Sustainable Tarras is waiting for the results of a census-style community survey before it confirms the extent of local opposition or support for two runway options for the proposed Tarras airport.

Christchurch International Airport Ltd (CIAL) and its consultants Airbiz released two alignment options last week for land between State Highway 8 and the Clutha River.

CIAL project leader Michael Singleton says identifying the flight paths is “simply a small step forward” in a long-term project.

The preliminary studies confirm Tarras, Cromwell and Hawea Flat could eventually be under the flight paths of long-haul jets from overseas.

Cromwell Community Board chairwoman Anna Harrison said the board was aware of the potential for strong opinions but would be careful about taking a position if the Central Otago District Council was going to determine any consent applications in the future.

The Queenstown Lakes District Council-owned Queenstown Airport Corporation has signalled concerns about potential airspace conflicts with Wanaka and Queenstown airport users.

Queenstown Lakes Mayor Jim Boult spoke against the runway alignments last week and is disappointed CIAL is still pursuing the development.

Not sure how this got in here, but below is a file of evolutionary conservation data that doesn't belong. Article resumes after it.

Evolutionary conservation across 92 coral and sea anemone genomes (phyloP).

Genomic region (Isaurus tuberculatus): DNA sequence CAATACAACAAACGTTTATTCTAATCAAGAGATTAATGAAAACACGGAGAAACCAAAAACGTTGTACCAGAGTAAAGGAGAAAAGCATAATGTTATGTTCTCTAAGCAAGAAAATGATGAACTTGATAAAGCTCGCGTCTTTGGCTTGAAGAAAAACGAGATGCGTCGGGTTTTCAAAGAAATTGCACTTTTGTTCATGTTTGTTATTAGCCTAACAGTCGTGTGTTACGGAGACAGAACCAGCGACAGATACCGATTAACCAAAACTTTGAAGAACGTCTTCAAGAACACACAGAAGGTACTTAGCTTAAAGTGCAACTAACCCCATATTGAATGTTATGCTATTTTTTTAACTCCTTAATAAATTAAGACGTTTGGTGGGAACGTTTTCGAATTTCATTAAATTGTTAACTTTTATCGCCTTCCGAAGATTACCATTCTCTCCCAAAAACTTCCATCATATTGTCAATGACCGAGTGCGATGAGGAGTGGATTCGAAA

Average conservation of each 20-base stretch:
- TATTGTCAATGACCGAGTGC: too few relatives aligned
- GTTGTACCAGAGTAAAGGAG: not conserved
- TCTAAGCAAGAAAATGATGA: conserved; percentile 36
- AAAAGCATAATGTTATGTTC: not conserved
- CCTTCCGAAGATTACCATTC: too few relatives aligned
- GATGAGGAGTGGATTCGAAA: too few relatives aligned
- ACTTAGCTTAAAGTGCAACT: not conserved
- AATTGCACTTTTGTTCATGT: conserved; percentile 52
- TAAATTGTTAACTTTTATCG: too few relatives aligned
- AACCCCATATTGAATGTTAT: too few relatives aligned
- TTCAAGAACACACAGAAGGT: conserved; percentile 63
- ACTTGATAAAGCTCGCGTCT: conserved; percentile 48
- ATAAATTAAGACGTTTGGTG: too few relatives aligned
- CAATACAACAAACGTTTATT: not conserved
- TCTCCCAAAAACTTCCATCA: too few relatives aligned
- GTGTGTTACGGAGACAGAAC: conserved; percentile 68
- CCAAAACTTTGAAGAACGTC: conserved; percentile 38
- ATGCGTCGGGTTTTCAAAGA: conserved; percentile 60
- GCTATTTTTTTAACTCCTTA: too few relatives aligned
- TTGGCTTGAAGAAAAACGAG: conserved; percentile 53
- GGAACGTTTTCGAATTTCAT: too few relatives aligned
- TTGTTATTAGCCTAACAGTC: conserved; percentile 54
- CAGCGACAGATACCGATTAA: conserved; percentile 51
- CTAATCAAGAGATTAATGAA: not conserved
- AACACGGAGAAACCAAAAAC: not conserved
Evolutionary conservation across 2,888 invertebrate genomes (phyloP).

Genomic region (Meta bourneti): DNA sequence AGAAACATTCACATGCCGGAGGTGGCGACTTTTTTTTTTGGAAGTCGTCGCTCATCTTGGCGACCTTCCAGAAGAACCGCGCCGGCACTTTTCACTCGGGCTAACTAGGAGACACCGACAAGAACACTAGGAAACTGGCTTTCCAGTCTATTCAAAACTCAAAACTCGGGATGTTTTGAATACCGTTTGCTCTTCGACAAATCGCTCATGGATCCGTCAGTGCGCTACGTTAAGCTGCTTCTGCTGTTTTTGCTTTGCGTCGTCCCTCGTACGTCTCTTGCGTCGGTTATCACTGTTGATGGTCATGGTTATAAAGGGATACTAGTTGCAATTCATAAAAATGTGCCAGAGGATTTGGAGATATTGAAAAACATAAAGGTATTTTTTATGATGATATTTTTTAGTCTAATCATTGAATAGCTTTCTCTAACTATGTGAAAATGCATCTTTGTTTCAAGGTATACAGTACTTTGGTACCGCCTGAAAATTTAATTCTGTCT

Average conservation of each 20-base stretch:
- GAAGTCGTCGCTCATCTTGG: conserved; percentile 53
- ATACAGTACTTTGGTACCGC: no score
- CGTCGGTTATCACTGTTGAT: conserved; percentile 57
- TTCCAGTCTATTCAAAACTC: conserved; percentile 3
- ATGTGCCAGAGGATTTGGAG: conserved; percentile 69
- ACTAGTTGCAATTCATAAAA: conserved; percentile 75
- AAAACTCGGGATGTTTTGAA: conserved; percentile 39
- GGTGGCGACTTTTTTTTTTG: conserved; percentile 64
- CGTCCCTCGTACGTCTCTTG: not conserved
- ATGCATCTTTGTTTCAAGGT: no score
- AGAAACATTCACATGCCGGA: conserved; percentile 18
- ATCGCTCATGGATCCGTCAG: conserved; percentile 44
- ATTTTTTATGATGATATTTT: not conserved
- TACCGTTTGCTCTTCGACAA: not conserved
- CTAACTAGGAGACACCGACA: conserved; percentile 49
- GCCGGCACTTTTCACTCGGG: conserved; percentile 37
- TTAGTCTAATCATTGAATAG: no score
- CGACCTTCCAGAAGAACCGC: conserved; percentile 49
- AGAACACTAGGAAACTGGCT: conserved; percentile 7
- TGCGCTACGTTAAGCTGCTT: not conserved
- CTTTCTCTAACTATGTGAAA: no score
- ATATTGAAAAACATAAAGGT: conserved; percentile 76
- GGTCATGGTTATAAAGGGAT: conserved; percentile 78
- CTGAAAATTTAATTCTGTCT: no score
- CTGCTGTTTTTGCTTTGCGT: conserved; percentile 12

Sustainable Tarras chairman Chris Goddard said the alignment options raised complex issues about how the Tarras airport could co-exist with other land and airspace users.

“This will certainly give the Tarras community fuel for thought on what their concerns actually will be,” Mr Goddard said.

Environmental sustainability, carbon footprint, and birdstrike would be big issues, he said.

The questioning sort . . . Chris Goddard (49) of Tarras is leading Sustainable Tarras’s battle to prevent an airport development next on prime farm land. PHOTO: MARJORIE COOK

Mr Goddard confirmed a survey of landowners within a 10km radius of the airport site is nearly complete, but more surveys would soon be extended more widely and in Cromwell and Wanaka.

QAC chief executive Glen Sowry said the corporation would be “particularly focused on the impact of any potential new flight paths to current airspace use, including the existing use rights of the long-established general aviation community and commercial operators in the area”.

assessment had shown new flight tracks were likely to be able to be integrated into the existing environment.

The next step was to complete detailed airspace design work, including community and stakeholder engagement, before confirming a preferred option in six to nine months, he said.

The airspace studies would be completed by Aerospace, a company belonging to Airways, New Zealand’s principal navigation service.

Queenstown Airport is a controlled airspace but Wanaka is uncontrolled.

Any decision to introduce controls was a decision for Airways and the Civil Aviation Authority, Mr Singleton said.